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Successful Deep Intrauterine Insemination of Sows

by 5m Editor
23 February 2010, at 12:00am

The combination of the DIU catheter with a normal catheter within a double insemination procedure optimised conception rates (88 per cent) and the number of pigs born alive (12.1), according to research reported by Dr Elizabeth Magowan from Agri-Food and Biosciences Institute (AFBI) in Hillsborough, Northern Ireland.

At least 80 per cent of the sow herd in Northern Ireland is artificially inseminated. The traditional method of insemination involves the use of a sponge catheter, which delivers semen into the cervix of the sow. Sows are normally inseminated twice within each heat to ensure a successful conception. Recently, a new type of catheter was introduced – the Deep Intrauterine (DIU) catheter – which delivers the semen into the uterine horn and closer to the egg. Manufacturers claim that only one insemination is required using this catheter to achieve conception. However, success would greatly depend on accurate and timely heat detection and subsequent insemination.

A trial conducted at AFBI compared the use of the DIU catheter with the traditional catheter and insemination regime. The trial was conducted on the sow herd at the AFBI Hillsborough, and was co-funded by Pig ReGen Ltd and DARD.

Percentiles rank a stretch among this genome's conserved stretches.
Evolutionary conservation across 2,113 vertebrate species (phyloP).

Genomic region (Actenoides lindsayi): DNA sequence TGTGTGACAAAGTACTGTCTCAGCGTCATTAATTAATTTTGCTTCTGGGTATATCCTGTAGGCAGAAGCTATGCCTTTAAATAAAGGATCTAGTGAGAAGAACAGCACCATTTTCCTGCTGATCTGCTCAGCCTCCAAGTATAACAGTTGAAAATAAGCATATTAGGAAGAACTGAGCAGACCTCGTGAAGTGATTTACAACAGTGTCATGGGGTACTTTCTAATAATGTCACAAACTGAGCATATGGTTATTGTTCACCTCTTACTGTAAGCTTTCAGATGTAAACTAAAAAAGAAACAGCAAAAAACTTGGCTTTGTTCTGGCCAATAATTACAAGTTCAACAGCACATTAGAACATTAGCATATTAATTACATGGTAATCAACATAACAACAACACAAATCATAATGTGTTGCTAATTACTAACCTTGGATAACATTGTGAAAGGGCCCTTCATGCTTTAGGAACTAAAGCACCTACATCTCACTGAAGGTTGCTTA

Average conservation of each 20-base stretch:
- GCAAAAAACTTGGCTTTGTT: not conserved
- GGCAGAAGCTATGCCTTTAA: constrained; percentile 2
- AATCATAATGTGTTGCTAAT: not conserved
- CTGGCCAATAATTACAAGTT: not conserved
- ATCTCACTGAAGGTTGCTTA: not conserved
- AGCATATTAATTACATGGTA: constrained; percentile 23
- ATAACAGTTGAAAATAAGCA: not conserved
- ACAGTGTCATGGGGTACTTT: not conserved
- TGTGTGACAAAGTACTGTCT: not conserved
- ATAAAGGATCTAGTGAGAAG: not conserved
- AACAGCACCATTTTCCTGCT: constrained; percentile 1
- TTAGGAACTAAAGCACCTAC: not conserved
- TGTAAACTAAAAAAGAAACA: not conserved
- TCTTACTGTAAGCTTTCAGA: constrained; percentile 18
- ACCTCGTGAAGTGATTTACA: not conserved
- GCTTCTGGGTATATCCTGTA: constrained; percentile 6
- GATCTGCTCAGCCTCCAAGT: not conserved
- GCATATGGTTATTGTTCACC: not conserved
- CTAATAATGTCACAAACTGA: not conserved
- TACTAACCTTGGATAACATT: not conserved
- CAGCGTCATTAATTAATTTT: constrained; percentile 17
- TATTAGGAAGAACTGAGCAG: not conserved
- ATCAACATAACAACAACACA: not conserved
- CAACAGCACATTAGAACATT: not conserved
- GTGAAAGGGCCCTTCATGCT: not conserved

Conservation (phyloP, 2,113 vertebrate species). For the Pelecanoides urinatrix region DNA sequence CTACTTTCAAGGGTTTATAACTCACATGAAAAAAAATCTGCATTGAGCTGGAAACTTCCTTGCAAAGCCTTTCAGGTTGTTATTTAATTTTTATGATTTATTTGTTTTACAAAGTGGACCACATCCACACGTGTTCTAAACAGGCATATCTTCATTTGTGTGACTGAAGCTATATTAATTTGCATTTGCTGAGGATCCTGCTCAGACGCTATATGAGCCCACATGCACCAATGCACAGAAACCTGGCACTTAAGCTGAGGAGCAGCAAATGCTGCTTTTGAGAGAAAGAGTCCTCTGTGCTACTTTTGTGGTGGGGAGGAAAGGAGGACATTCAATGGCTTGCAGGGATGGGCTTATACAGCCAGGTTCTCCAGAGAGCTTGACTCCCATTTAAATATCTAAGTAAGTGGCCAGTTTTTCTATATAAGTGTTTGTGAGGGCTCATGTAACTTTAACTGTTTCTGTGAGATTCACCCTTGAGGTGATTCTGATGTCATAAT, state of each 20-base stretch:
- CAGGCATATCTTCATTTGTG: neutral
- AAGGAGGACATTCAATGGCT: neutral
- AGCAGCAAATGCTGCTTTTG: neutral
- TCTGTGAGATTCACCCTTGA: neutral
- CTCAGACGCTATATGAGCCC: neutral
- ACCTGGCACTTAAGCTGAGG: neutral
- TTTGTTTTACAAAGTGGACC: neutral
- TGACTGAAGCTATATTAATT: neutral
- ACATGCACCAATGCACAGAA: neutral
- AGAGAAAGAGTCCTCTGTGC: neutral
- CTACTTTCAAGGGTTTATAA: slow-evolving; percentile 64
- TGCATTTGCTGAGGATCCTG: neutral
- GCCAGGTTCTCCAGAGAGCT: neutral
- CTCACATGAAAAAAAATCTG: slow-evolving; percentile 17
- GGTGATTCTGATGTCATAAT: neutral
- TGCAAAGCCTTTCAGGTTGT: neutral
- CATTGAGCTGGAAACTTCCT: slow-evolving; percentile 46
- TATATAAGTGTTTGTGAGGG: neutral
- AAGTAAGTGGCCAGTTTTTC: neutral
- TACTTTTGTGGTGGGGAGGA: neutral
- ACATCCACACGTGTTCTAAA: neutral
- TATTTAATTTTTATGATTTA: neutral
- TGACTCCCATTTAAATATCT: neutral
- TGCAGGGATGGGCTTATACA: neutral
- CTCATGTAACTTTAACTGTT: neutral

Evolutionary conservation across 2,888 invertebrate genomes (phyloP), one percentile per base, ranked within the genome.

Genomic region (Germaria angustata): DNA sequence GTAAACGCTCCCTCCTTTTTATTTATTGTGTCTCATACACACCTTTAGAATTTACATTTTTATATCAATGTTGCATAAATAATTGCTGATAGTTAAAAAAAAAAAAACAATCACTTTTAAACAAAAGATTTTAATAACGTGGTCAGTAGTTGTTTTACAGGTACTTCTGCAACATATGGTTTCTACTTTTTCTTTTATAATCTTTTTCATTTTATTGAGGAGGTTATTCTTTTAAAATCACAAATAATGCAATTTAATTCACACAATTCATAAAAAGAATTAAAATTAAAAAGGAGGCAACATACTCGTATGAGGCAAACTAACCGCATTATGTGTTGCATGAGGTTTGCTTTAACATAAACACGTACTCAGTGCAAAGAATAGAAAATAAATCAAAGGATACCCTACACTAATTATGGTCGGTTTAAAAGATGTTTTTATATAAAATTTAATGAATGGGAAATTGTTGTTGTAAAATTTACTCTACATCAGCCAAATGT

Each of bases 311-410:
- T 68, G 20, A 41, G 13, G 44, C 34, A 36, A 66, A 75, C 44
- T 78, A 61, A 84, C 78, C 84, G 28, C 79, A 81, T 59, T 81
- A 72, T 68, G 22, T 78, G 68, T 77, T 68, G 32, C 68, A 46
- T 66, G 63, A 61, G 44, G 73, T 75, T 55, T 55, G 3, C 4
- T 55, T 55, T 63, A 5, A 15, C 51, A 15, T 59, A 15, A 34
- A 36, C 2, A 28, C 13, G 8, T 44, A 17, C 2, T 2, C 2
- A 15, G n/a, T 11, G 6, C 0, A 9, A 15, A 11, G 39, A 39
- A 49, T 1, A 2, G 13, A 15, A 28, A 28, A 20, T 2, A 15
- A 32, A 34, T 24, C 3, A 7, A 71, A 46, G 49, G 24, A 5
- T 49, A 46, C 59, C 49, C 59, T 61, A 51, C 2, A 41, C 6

In total, 180 sows were used and three insemination procedures were compared:


AFBI Hillsborough investigates the use of deep intrauterine insemination for sows.
  • 'Normal' – Sows were inseminated twice using a normal catheter. If heat was detected at 8am, the first insemination took place two to three hours later and the second, 24 to 26 hrs after detection. If sows were detected in heat at 4pm, the insemination took place at 8am the following morning and the second one 24 hours later.

  • 'DIU + Normal' – After detection, sows were inseminated in the same pattern as above. In this treatment, a DIU catheter was used in the first insemination and a normal catheter was used in the second insemination.

  • 'DIU Once' – After detection as described above, sows were inseminated once using a deep intrauterine catheter 24 hours after detection.

In this study, the lowest conception rate (72 per cent) and lowest number of pigs born alive (11.1) were the result of inseminating sows with the DIU catheter once 24 hours after heat was detected (Table 1). Under normal commercial management where sows are inspected for heat and inseminated within time blocks, it is difficult to ensure high success rates using the 'once' method.

However, the combination of the DIU catheter with a normal catheter within a 'twice' insemination procedure optimised conception rates (88 per cent) and the number of pigs born alive (12.1), with little effect on the average birth weight of piglets born. As expected, as the number of pigs born increased, the average birth weight of pigs decreased. However, in this case the difference was not excessive.

The effect of insemination procedure on the productivity of sows
Insemination procedure Conception rate (%) Number born
alive
Number born
dead
Average birth wt of piglets born alive (kg)
Normal twice 80 11.7 1.9 1.55
DIU + Normal 88 12.1 2.4 1.50
DIU once 72 11.1 1.9 1.58

If the DIU catheter was to be used on farm, specialised training is required as incorrect use can damage the reproductive tract within the sow. A high standard of hygiene should also be in place since the insertion of a dirty catheter would deliver infection deep into the reproductive organs of the sow.

February 2010